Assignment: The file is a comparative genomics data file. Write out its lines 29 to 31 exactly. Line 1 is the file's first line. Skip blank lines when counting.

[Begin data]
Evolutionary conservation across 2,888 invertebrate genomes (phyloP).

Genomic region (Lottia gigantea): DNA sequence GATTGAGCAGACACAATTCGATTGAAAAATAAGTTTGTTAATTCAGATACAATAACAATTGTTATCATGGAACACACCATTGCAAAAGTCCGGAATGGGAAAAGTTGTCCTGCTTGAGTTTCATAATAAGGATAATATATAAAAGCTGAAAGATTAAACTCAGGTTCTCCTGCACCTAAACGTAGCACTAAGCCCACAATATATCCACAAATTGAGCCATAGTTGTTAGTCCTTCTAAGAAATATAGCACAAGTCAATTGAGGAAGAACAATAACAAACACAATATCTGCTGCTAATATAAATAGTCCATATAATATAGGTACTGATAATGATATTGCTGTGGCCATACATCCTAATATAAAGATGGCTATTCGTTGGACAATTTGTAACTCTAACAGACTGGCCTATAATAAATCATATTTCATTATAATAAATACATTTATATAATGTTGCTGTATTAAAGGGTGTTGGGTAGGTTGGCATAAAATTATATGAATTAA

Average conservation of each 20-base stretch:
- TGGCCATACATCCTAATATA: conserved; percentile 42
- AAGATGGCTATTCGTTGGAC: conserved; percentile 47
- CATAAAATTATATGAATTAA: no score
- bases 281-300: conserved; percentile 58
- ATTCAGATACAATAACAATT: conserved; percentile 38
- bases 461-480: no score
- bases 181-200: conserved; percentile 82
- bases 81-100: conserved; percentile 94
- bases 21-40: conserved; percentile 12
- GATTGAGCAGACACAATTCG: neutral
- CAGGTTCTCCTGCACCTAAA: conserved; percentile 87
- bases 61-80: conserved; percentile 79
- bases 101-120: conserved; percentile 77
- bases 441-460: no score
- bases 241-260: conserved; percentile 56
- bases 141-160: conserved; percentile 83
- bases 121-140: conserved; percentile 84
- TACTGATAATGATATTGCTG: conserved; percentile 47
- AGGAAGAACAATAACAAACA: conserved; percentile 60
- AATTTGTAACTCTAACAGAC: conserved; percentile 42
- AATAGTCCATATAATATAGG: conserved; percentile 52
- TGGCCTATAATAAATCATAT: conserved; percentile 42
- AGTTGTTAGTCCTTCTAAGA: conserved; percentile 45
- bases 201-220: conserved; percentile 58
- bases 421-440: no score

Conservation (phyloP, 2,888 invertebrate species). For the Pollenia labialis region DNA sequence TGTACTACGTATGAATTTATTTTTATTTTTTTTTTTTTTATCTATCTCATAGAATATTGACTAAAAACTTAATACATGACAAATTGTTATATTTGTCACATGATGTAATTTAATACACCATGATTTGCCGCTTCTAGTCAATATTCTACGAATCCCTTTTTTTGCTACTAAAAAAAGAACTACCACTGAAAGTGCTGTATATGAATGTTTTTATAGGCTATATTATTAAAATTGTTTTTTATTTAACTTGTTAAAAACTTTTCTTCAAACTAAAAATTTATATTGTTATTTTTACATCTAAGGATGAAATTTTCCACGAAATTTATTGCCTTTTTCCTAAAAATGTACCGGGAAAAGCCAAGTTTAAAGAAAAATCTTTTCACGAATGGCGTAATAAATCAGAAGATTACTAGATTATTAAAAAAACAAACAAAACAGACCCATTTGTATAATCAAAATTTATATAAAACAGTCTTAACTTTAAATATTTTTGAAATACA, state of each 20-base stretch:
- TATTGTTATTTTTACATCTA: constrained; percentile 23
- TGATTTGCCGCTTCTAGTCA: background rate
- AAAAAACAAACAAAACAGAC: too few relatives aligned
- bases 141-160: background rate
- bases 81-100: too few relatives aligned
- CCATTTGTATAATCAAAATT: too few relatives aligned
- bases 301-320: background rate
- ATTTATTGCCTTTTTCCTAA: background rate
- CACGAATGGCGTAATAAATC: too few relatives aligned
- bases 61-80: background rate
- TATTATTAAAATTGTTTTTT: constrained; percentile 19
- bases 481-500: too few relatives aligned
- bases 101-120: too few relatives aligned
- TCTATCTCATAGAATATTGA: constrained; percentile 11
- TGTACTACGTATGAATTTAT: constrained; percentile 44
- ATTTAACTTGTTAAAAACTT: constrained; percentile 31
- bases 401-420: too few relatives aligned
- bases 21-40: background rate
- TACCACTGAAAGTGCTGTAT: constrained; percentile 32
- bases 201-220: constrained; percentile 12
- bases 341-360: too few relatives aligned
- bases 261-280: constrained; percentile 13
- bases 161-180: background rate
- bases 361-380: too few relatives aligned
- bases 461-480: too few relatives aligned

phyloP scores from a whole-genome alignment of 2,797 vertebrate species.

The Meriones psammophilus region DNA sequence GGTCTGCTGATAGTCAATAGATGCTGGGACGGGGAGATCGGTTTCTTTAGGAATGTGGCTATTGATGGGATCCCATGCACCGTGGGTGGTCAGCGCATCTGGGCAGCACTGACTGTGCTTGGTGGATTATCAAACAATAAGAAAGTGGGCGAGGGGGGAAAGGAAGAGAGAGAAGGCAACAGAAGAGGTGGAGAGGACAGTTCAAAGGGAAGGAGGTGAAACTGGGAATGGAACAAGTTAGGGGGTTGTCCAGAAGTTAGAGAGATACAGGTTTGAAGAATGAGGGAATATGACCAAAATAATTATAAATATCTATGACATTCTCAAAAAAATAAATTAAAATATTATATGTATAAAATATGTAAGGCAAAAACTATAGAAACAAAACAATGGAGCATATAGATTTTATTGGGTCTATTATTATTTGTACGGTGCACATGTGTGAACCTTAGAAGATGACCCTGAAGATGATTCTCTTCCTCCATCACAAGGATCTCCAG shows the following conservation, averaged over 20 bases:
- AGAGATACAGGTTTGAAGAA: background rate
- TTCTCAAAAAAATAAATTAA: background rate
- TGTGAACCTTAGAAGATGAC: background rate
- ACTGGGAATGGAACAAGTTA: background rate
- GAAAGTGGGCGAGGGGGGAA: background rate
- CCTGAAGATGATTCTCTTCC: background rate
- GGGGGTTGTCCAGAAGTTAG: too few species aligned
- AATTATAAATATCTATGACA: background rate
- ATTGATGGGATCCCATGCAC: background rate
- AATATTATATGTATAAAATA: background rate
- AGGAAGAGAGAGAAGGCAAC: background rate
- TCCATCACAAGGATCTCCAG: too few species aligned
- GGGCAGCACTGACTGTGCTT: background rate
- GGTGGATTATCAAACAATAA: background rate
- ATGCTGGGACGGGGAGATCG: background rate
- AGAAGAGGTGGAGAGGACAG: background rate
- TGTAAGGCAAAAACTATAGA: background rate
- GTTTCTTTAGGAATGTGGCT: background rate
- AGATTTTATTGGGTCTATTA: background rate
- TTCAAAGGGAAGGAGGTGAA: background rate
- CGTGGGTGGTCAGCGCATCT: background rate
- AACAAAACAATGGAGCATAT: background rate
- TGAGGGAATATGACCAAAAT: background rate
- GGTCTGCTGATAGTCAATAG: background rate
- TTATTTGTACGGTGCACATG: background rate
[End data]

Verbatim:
Conservation (phyloP, 2,888 invertebrate species). For the Pollenia labialis region DNA sequence TGTACTACGTATGAATTTATTTTTATTTTTTTTTTTTTTATCTATCTCATAGAATATTGACTAAAAACTTAATACATGACAAATTGTTATATTTGTCACATGATGTAATTTAATACACCATGATTTGCCGCTTCTAGTCAATATTCTACGAATCCCTTTTTTTGCTACTAAAAAAAGAACTACCACTGAAAGTGCTGTATATGAATGTTTTTATAGGCTATATTATTAAAATTGTTTTTTATTTAACTTGTTAAAAACTTTTCTTCAAACTAAAAATTTATATTGTTATTTTTACATCTAAGGATGAAATTTTCCACGAAATTTATTGCCTTTTTCCTAAAAATGTACCGGGAAAAGCCAAGTTTAAAGAAAAATCTTTTCACGAATGGCGTAATAAATCAGAAGATTACTAGATTATTAAAAAAACAAACAAAACAGACCCATTTGTATAATCAAAATTTATATAAAACAGTCTTAACTTTAAATATTTTTGAAATACA, state of each 20-base stretch:
- TATTGTTATTTTTACATCTA: constrained; percentile 23
- TGATTTGCCGCTTCTAGTCA: background rate